Praise and Criticism of N’s Multi-Window & Freeform from a Multi-Window Fan
After having used Android N for quite a while, I’ve grown used to all of its features, and most importantly to me, its revision to Android’s core functionality, including multitasking.
We have taken an in-depth look at the recents menu in Android N, where we found that with the re-arranged layout, Google has a lot to reconsider before the official release. To summarize, the new ways of navigating through recent apps are welcome; namely, the double tap to access the most-recent application, a staple of custom ROMs that we are never sad to see implemented by OEMs. The problem came with the fact that the most recent application took 75% of the screen’s height, with all other applications having no reasonable input area to switch without extra actions (scrolling). This coupled with the fact that you do have a nearly-instant way to switch to the most recent app made the design decision all the more frustrating.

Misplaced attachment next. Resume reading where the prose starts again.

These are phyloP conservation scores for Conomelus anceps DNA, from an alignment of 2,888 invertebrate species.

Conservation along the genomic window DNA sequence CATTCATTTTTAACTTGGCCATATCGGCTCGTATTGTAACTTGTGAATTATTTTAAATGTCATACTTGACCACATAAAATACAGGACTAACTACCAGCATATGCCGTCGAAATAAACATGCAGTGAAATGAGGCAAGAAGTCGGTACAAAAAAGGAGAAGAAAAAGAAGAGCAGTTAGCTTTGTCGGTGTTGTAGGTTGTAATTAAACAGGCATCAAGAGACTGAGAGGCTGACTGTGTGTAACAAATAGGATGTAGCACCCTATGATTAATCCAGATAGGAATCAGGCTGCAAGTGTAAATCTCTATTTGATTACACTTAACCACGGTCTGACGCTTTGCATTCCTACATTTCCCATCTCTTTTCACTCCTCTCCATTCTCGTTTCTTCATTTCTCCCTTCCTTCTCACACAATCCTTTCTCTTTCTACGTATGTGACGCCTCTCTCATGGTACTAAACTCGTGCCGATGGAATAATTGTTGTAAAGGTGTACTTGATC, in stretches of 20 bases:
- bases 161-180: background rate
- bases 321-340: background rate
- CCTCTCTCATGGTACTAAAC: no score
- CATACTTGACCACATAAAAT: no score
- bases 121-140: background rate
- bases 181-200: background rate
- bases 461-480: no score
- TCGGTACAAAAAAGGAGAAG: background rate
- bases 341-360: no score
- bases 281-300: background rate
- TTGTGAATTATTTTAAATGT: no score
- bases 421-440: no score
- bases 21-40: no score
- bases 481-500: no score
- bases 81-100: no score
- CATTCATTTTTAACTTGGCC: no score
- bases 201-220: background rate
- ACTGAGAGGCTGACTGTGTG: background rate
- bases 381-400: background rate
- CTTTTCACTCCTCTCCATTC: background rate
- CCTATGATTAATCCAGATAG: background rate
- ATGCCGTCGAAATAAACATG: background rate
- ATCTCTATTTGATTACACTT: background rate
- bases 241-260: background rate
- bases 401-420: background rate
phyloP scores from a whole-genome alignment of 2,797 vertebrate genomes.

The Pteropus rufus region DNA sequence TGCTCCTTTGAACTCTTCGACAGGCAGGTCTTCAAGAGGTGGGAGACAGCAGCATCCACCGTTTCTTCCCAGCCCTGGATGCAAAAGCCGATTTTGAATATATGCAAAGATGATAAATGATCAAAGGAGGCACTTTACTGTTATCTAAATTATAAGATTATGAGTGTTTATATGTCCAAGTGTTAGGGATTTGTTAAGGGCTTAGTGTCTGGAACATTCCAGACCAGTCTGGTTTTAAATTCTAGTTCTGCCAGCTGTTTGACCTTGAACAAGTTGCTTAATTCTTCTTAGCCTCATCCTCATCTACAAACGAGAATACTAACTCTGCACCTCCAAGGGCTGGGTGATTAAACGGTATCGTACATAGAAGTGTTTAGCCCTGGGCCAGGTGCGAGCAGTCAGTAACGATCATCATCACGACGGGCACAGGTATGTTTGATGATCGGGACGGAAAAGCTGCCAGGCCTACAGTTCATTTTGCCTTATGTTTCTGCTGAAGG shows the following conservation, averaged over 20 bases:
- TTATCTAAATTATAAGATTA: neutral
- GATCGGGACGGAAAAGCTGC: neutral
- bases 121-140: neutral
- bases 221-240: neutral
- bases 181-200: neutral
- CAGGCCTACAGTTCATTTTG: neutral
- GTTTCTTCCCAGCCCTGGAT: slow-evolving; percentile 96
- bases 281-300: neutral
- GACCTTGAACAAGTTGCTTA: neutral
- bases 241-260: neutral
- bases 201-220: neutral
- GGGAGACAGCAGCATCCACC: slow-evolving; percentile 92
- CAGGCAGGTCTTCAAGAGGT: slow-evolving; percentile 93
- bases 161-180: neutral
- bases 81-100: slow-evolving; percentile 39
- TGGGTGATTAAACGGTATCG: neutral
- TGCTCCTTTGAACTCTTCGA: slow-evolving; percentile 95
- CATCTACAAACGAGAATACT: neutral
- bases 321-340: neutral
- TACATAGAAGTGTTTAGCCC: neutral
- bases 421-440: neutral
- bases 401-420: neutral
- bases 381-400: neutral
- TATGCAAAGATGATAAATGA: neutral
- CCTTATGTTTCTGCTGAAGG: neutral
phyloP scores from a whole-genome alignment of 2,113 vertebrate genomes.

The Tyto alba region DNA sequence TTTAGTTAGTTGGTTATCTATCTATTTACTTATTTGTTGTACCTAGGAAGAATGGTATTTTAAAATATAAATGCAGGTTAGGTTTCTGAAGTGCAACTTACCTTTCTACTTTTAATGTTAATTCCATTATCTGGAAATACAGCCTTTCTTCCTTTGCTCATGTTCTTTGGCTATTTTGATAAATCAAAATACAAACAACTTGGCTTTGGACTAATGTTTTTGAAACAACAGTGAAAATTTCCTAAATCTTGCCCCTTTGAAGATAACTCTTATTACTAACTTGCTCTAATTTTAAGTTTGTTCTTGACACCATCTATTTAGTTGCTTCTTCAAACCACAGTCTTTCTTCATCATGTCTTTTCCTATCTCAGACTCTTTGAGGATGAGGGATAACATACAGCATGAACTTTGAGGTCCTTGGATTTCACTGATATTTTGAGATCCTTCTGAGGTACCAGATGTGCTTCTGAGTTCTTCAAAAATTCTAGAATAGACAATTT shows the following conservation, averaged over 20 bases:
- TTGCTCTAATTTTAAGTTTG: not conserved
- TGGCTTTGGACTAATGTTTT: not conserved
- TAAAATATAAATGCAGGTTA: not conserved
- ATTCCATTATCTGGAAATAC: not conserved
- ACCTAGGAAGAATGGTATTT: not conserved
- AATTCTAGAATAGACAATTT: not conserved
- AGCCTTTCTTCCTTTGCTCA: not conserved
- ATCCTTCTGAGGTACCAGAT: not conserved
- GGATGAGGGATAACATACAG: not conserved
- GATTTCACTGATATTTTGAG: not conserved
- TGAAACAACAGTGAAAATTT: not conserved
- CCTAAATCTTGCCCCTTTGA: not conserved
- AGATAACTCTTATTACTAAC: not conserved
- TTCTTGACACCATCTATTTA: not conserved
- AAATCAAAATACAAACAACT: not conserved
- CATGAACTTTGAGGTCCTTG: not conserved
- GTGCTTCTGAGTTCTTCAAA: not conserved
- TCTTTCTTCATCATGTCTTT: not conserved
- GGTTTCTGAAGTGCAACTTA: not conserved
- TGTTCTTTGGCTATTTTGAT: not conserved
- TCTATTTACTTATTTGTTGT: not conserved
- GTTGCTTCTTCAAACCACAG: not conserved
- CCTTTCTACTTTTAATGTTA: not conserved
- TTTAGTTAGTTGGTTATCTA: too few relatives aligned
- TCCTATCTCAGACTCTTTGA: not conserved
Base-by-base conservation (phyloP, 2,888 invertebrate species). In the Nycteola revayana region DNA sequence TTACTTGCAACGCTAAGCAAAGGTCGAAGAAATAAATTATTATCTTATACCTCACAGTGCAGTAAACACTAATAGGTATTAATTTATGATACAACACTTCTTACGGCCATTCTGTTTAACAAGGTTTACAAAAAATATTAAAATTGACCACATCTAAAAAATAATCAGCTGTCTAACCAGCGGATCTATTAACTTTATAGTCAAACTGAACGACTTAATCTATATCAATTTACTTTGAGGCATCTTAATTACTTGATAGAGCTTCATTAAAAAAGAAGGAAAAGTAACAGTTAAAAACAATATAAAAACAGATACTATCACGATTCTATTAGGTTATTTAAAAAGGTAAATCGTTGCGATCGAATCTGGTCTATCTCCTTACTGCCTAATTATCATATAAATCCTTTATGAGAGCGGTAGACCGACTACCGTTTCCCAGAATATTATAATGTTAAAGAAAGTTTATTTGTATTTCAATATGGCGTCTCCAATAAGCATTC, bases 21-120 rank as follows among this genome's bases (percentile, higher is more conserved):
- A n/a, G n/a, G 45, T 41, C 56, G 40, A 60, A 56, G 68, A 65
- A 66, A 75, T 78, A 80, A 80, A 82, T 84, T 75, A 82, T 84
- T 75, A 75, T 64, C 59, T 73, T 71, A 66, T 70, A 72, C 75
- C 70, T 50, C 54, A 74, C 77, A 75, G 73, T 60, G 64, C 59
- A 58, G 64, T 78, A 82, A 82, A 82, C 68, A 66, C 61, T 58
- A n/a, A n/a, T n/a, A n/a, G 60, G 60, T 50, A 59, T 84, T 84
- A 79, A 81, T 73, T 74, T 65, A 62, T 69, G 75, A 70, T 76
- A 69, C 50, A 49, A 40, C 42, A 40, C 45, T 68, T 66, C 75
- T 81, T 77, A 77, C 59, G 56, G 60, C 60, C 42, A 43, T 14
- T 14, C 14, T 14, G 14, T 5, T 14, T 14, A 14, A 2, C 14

What is pleasantly surprising in N multitasking, however, came by the hand of the multi-window mode the new OS update has adopted. Multi-window on Android hit the mainstream with the Note 2 (and the S3, retroactively) and since then a number of manufacturers have adopted it, including LG and Sony (to a very limited degree). Back then, the system was extremely clunky on Samsung phones: you had to trigger apps from a swipeable menu at the edge of the screen, and resizing was done with a thick bar in the middle. Given the small screen and high DPI the S3 had, I personally found it to be an awful experience.
LG had mimicked Samsung’s multi-window approach while Sony and others went down a more-limited “small apps” route. Samsung added floating “pen-windows” with the Note 3 (in one of the worst implementations to date), and merged both features with the Note 4. I’ve written a thorough explanation of why and how Samsung’s multi-window peaked with the Note5, and why Stock Android needed to adopt much of what it offered. The N preview shows us a system that still needs improvements, but so far hits the right notes specifically where Samsung didn’t.
1. Window Creation
The multi-window mode in Android N can be triggered through various ways, just like Samsung’s. The easiest way is achieved by long-pressing the recents menu button, which will turn it into a multi-window button until you long-press it again or otherwise abort all multi-window functionality. Keep in mind that this can only be initiated within an application (that is, not in the launcher). The bottom of the display then shows the stack of cards from which you can select your application. This is, I think, the first issue with multi-window on Android N.